Forgive Brian Jordan if he feels as if he has been shortchanged in the fame department. He is a professional athlete who has excelled in two sports and is convinced that nobody has ever heard of him. Either one of him.
This relative anonymity helps to explain why, on a Sunday afternoon in December, Jordan is grumbling at the television in his Stone Mountain, Ga., living room as he watches the entire Atlanta Falcon secondary chase an opposing receiver into the end zone. "How do you leave a guy that wide open?" Jordan asks. "Brian Jordan would never have let that happen. But who's Brian Jordan, right?"
It should be noted here that Jordan played safety for the Falcons from 1989 through '91, before he started playing the outfield for the St. Louis Cardinals in '92. Four months ago he nearly closed a deal that would have turned him into a football player again.
Under a self-imposed deadline Jordan resolved his athletic future last Sept. 22. He was near the end of a breakthrough baseball season in which he would hit .296 with 22 home runs, 81 RBIs and 24 stolen bases. He was playing on a one-year contract, and throughout the summer he had been screening videotapes of his days as a ferocious defensive back with the Falcons. In late July he had even visited the St. Louis Rams' training camp, fueling speculation that he might shuttle between two sports in the same city the way his friend and former teammate Deion Sanders once did in Atlanta. On his first day back on the diamond after visiting the Rams, Jordan hit two home runs against the New York Mets.
In early September, when the Cards' initial offer of a new three-year contract worth $7.3 million was not to Jordan's liking, his football agent, Jim Steiner, informed every NFL team that Jordan was putting himself on the market. Several clubs expressed interest, including the Rams, but the Oakland Raiders made the most enticing offer: $1.25 million prorated for the remaining games of the '95 season. Jordan's wife, Pam, mentioned how she preferred living without him for just the 16 games of a football season rather than the 162-game baseball schedule. His mother, Betty, voted for baseball because there was less risk of injury. His dad, Alvin, advised his son, "Show the world that you're the best at both sports. Take in all that glory."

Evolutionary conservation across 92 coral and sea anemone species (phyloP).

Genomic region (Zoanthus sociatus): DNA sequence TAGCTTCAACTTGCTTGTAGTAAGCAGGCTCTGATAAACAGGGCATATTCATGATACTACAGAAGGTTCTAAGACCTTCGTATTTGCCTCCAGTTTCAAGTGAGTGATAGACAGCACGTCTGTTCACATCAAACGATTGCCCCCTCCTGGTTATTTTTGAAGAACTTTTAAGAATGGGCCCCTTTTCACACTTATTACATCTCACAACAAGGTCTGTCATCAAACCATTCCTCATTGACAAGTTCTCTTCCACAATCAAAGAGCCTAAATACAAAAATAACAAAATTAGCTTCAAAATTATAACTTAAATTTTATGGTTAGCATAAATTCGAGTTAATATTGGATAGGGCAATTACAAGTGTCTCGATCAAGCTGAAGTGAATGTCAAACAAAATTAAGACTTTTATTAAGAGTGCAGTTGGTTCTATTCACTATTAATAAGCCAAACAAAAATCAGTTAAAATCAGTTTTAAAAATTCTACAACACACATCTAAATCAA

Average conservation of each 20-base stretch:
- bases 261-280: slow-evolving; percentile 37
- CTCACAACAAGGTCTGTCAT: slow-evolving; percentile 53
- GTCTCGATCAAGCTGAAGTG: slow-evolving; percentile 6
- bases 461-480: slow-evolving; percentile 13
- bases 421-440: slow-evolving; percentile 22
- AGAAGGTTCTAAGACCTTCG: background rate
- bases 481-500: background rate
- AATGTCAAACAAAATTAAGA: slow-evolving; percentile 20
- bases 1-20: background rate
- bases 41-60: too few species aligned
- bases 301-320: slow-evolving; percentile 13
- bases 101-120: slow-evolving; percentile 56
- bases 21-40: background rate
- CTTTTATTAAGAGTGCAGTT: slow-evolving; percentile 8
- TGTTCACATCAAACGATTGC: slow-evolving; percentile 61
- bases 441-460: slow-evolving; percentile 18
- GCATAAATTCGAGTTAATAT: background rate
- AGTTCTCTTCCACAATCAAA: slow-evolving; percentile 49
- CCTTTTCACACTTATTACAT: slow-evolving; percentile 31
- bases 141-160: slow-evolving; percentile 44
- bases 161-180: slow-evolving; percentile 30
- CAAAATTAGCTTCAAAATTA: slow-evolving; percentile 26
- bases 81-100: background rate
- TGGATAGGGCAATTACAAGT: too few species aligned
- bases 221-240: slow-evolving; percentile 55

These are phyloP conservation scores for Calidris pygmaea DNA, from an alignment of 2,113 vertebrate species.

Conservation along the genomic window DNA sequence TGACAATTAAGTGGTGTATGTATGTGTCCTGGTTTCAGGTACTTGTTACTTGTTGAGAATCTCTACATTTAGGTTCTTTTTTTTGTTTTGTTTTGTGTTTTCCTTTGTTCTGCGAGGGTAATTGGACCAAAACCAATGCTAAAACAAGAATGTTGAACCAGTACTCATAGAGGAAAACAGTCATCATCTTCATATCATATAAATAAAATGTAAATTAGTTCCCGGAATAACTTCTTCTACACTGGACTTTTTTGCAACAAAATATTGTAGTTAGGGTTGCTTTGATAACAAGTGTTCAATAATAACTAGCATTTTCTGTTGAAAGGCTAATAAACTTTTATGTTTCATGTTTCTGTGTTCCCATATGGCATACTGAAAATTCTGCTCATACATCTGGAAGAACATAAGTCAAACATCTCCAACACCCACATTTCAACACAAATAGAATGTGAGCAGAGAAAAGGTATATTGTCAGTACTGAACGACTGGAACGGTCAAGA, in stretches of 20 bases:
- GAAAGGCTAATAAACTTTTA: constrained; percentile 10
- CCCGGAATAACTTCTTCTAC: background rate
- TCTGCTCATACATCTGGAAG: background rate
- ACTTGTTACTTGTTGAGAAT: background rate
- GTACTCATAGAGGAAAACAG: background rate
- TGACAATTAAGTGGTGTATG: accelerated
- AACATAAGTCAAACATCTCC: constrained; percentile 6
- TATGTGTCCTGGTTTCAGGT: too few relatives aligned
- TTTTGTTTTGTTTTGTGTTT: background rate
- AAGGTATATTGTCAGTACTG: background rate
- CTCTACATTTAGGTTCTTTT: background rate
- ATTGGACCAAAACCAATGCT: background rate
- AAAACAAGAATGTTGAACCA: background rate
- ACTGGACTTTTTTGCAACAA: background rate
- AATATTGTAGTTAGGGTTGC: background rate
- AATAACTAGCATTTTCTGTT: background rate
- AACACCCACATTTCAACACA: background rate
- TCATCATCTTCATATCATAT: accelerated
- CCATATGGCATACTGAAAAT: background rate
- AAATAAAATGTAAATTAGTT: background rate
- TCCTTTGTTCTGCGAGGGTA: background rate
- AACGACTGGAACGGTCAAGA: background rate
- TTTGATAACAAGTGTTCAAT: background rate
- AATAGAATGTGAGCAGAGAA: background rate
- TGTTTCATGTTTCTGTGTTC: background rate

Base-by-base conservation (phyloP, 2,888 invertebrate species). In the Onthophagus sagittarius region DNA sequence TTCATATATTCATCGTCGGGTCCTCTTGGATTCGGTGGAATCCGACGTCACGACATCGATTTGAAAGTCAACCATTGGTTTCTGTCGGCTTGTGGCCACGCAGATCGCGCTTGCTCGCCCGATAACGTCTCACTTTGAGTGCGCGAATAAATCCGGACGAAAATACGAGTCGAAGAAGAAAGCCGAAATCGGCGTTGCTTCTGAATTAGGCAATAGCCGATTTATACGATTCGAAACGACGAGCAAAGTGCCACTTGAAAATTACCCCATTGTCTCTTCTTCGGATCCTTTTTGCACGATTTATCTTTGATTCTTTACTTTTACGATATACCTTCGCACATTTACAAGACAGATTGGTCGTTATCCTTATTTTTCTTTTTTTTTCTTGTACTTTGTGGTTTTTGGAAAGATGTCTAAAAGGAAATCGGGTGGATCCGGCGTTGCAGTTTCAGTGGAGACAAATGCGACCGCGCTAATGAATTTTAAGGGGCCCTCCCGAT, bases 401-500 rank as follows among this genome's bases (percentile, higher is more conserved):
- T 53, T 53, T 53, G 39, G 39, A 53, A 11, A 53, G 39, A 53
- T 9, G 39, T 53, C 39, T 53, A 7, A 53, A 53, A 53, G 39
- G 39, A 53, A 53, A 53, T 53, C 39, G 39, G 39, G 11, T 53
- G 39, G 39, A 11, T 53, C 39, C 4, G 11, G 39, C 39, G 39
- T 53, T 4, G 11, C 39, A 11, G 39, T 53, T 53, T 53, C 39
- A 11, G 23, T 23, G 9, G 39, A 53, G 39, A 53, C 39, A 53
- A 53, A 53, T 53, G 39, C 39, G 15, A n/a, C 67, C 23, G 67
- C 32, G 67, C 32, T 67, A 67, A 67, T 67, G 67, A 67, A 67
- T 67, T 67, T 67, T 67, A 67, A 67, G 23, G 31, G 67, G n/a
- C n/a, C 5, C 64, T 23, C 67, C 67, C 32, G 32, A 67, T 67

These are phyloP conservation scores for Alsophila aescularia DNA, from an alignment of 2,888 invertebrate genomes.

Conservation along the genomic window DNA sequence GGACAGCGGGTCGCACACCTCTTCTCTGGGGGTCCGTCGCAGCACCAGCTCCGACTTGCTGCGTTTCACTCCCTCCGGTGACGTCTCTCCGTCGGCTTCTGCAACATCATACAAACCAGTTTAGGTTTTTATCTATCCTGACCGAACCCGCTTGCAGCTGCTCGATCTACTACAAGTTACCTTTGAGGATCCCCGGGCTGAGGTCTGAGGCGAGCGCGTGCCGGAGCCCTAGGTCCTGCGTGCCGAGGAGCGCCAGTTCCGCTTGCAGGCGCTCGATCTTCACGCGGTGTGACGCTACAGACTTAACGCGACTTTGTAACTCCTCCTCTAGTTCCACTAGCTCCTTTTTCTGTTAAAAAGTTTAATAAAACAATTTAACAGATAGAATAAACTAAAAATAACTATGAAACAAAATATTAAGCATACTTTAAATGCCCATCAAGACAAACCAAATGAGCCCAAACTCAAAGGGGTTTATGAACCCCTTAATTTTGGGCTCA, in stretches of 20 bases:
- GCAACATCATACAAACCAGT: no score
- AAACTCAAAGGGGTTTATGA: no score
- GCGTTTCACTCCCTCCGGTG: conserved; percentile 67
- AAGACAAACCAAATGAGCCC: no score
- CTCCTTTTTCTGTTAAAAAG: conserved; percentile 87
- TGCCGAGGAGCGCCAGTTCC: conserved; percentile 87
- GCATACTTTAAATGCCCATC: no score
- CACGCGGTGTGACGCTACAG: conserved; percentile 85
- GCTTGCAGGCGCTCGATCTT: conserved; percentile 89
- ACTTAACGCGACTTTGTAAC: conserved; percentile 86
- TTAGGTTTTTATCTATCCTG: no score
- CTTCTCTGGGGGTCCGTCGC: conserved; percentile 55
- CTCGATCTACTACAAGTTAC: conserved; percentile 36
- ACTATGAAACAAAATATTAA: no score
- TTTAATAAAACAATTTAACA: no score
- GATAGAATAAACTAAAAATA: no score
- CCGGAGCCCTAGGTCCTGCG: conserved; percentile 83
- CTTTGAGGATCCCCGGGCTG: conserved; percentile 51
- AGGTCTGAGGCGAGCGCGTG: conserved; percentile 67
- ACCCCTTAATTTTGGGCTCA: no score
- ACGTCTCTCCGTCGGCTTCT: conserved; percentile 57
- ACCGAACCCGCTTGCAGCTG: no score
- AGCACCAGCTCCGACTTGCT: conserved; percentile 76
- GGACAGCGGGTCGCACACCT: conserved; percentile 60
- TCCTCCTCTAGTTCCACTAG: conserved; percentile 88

With Pam and his two children, Brianna, 4, and Bryson, 1, in mind, Jordan decided he didn't want to play sports year-round. But it would be up to the Cardinals, who had until Sept. 22 to make him a convincing contract proposal, to determine which sport he played. Less than two hours before St. Louis's game in Houston that night, Cardinal general manager Walt Jocketty ushered Jordan into an office in the Astrodome. He offered Jordan a three-year contract worth $10 million, including incentives, to play baseball exclusively. Jordan signed the agreement immediately. He was so distracted by the sudden development that he was caught stealing twice that night.
Jordan says that if the Cards had not come through, he would have accepted an offer the next morning to become a safety with the Raiders and possibly would not have returned to baseball. Instead, it is his football career that is effectively over. "People wonder how I could turn down playing both sports, but I'm a family man, and I had to do what I thought was best for my wife and kids," Jordan says. "It was the hardest decision I've ever made, but I didn't want to devote my whole life to sports. You live a lot longer in baseball. I know. When I played football I tried to knock people's heads off."
Just then, Jordan's graphic summation is interrupted by a television commercial, featuring Sanders, now with the Dallas Cowboys, and a pizza. In the commercial, Cowboy owner Jerry Jones turns to Sanders and asks, "What's it gonna be, Deion, football or baseball?"
"Both," Deion replies.
Jordan scoops Brianna into his lap and grins.